Students Start SPANKK Club

Matthew Korb '14, Editor-in-Chief

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Members of the new SPANKK club talking during their first official meeting in the Spectrum House.

Members of the new SPANKK club talking during their first official meeting in the Spectrum House.

There were already people sitting in the Spectrum house at 5:45 p.m. Most of the club’s members already knew one another and began to chat amongst themselves while they waited for the meeting to start. One made a joke about a board game. Another asked a friend about making a cake. As more students began to arrive, the executive board broke away from the group to start dividing up chairs and sections of the floor for the new arrivals.

The club meeting began promptly at 6:03 p.m. For the first ten minutes everyone settled in and introduced themselves. After formalities, one of the group’s founders stood up and introduced the topic for this meeting’s debate: BDSM and its portrayal in society.

The debate on March 4 was the first official meeting of SPANKK, or Students Promoting an Active Network of Kinky Knowledge. The new organization was approved by Student Senate on Tuesday, Feb. 26.

The club was originally started in the Fall 2011 semester by Suri Smith ’13, Espirt Basner ’15 and Sara Raab ’13. The founding members established the group to help promote a safe and supportive environment for people who enjoy alternative sexual practices at Dickinson College.

Called the Discreet Club when it was first established, the group did not seek recognition from Student Senate for their first year, preferring instead to host unofficial meetings not aligned with the school. The unofficial group drew in most of their members through word of mouth and small posters placed around campus. The founders of the group only started the process to become an official club in the Fall 2012 semester after attendance and activity began to rise.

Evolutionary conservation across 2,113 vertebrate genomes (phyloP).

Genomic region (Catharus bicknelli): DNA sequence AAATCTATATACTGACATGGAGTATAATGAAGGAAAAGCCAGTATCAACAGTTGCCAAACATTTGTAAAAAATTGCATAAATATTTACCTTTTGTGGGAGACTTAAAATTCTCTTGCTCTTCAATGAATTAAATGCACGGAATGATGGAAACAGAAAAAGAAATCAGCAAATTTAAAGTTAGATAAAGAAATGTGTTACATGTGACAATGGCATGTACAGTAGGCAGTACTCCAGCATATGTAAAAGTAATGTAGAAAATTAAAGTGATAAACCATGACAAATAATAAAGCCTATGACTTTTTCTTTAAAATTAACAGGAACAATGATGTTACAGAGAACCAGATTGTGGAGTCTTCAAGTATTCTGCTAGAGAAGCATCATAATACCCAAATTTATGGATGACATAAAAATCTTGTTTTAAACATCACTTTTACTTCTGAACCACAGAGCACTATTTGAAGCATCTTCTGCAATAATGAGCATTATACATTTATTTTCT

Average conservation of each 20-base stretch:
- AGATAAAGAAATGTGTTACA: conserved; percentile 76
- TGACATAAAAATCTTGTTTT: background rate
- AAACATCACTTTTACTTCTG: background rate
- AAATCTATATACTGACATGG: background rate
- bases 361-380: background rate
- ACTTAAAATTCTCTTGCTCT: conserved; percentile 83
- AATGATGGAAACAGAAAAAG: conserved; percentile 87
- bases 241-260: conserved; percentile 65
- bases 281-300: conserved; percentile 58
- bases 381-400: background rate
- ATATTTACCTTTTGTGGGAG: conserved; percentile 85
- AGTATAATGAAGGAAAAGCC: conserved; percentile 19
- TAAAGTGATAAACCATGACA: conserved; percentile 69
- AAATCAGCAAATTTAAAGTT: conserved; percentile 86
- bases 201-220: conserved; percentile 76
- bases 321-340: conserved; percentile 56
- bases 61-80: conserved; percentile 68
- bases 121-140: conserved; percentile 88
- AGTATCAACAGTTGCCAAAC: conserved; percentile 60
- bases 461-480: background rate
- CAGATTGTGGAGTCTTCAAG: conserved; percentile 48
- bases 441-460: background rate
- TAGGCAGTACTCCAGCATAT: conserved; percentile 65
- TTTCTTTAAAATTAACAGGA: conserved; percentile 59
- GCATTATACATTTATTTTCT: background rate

“The people coming to those meetings showed us that we needed to be recognized,” said Raab. At the club’s first official meeting, over a dozen people sat in for the entire discussion, a number the founders say is average.

The group was initially worried about how Student Senate would react when it asked for support. However, during the initial review and eventual voting, both Student Senate and Community and Organization Review Committee (CORC) showed support for the group.

“I thought [SPANKK] was a great opportunity for people with an interest in BDSM to feel like they were accepted,” said Connor Shields ’14, a student senator and CORC member who helped oversee the club’s evaluation. “I don’t want to see students feel like they are isolated or that they would be ousted as someone who is interested in BDSM. I want to see students be supportive and feel that they can safely be themselves.”

Currently the group plans to continue to host its weekly discussions on topics related to BDSM and alternative culture. The group hopes to use its new status and funding to hold a dance, called Dungeons & Drag Queens, organize a social event with Spectrum and invite speakers from the BDSM community.

“The whole point of the group is to raise awareness and dispel rumors,” said Basner. “By the time I graduate I want people to know about [BDSM] and accept it.”
The club holds open meetings every Monday at 6 p.m. in the first floor of the Spectrum House on West Louther Street. For more information, contact the group at [email protected]